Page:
Whether these essays (originally published as syndicated newspaper columns) are individually about financial bailouts, illegal immigrants, gay marriage, national security, or the Duke University rape case, the underlying concern is about what these very different kinds of things say about the general direction of American society.
This larger and longer-lasting question is whether the particular issues discussed reflect a degeneration or dismantling of the America that we once knew and expected to pass on to our children and grandchildren. There are people determined that this country's values, history, laws, traditions and role in the world are fundamentally wrong and must be changed. Such people will not stop dismantling America unless they get stopped—and the next election may be the last time to stop them, before they take the country beyond the point of no return.
Part of the CBC Massey Lectures Series
In 1989, as the Berlin Wall crumbled and the Cold War dissipated, the American political commentator Francis Fukuyama wrote a famous essay, entitled “The End of History.” Fukuyama argued that the demise of confrontation between Communism and capitalism, and the expansion of Western liberal democracy, signalled the endpoint of humanity’s sociocultural and political evolution, the waning of traditional power politics, and the path toward a more peaceful world. At the heart of his thesis was the audaciously optimistic idea of “progress” in history.
But a quarter of a century after Fukuyama’s bold prediction about transcending the struggles of the past, history has returned. The twenty-first century has not seen unfettered progress toward peace and a single form of government, but the reappearance of trends and practices many believed had been erased: arbitrary executions, attempts to annihilate ethnic and religious minorities, the starvation of besieged populations, invasion and annexation of territory, and the mass movement of refugees and displaced persons. It has also witnessed cracks and cleavages within Western liberal democracies, particularly as a result of deepening economic inequality — at levels not seen since the end of the nineteenth century.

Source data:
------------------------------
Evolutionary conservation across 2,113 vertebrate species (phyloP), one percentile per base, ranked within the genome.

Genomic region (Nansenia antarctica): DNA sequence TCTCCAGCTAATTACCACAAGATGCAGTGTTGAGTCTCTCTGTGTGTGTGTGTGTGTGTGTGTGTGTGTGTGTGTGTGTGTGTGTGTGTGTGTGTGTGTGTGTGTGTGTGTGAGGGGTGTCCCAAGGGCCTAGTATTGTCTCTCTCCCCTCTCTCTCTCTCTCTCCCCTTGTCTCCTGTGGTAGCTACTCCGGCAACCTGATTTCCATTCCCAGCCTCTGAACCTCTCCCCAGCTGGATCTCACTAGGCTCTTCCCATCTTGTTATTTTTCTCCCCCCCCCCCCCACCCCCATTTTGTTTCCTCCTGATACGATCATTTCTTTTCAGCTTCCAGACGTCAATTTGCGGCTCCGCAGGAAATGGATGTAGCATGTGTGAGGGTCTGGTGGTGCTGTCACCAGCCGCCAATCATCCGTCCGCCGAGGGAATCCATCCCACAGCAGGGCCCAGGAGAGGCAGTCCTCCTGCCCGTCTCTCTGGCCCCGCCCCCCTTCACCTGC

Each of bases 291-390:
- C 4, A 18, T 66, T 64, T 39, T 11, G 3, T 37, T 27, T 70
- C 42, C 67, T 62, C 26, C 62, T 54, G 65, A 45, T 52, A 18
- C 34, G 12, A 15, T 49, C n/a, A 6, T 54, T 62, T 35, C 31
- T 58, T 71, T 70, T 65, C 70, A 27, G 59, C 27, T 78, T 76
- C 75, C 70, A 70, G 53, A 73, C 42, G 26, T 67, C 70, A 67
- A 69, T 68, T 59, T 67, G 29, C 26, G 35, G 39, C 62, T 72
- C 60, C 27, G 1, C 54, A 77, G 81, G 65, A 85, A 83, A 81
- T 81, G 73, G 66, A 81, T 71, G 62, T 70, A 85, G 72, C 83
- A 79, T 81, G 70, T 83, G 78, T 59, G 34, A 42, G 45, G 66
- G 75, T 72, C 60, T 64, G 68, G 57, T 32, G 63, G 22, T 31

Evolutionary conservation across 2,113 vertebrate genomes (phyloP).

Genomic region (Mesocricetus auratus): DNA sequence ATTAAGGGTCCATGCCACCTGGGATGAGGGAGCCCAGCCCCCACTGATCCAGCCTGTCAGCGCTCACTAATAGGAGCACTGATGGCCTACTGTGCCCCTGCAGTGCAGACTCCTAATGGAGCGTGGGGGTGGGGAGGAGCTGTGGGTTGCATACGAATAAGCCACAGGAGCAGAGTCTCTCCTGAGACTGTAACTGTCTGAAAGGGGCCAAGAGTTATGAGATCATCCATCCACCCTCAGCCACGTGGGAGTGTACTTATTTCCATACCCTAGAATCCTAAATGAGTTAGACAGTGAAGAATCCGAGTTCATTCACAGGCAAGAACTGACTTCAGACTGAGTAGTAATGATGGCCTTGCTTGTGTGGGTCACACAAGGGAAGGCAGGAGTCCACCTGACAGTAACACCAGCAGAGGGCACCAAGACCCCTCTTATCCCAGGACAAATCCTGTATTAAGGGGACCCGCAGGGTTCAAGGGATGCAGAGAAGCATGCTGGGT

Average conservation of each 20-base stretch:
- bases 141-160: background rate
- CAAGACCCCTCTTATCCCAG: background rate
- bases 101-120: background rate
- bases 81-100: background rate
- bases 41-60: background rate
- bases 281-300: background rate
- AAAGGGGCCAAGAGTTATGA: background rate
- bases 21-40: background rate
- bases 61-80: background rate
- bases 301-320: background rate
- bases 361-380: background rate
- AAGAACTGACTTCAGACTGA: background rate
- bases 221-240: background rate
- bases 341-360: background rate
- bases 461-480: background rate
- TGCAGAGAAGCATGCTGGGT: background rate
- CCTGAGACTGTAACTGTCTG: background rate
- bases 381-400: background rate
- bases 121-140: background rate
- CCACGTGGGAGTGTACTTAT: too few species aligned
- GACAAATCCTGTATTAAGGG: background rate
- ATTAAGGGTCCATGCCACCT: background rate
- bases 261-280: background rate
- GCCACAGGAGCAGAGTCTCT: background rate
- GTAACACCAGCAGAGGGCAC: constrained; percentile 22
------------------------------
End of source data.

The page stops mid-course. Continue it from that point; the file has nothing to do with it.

The Return of History both illustrates and explains this return of history. But it also demonstrates how the reappearance of acts deemed “barbaric” or “medieval” has a modern twist. Above all, it argues that the return of history should encourage us all to remember that our own liberal democratic society was not inevitable and that we must all, as individual citizens, take a more active role in its preservation and growth.
"Kam and Franzese is a must-have for all empirical social scientists interested in teasing out the complexities of their data."
---Janet M. Box-Steffensmeier, Ohio State University
"Kam and Franzese have written what will become the definitive source on dealing with interaction terms and testing interactive hypotheses. It will serve as the standard reference for political scientists and will be one of those books that everyone will turn to when helping our students or doing our work. But more than that, this book is the best text I have seen for getting students to really think about the importance of careful specification and testing of their hypotheses."
---David A. M. Peterson, Texas A&M University
"Kam and Franzese have given scholars and teachers of regression models something they've needed for years: a clear, concise guide to understanding multiplicative interactions. Motivated by real substantive examples and packed with valuable examples and graphs, their book belongs on the shelf of every working social scientist."
---Christopher Zorn, University of South Carolina
"Kam and Franzese make it easy to model what good researchers have known for a long time: many important and interesting causal effects depend on the presence of other conditions. Their book shows how to explore interactive hypotheses in your own research and how to present your results. The book is straightforward yet technically sophisticated. There are no more excuses for misunderstanding, misrepresenting, or simply missing out on interaction effects!"
---Andrew Gould, University of Notre Dame
Cindy D. Kam is Assistant Professor, Department of Political Science, University of California, Davis.
Robert J. Franzese Jr. is Associate Professor, Department of Political Science, University of Michigan, and Research Associate Professor, Center for Political Studies, Institute for Social Research, University of Michigan.
For datasets, syntax, and worksheets to help readers work through the examples covered in the book, visit: www.press.umich.edu/KamFranzese/Interactions.html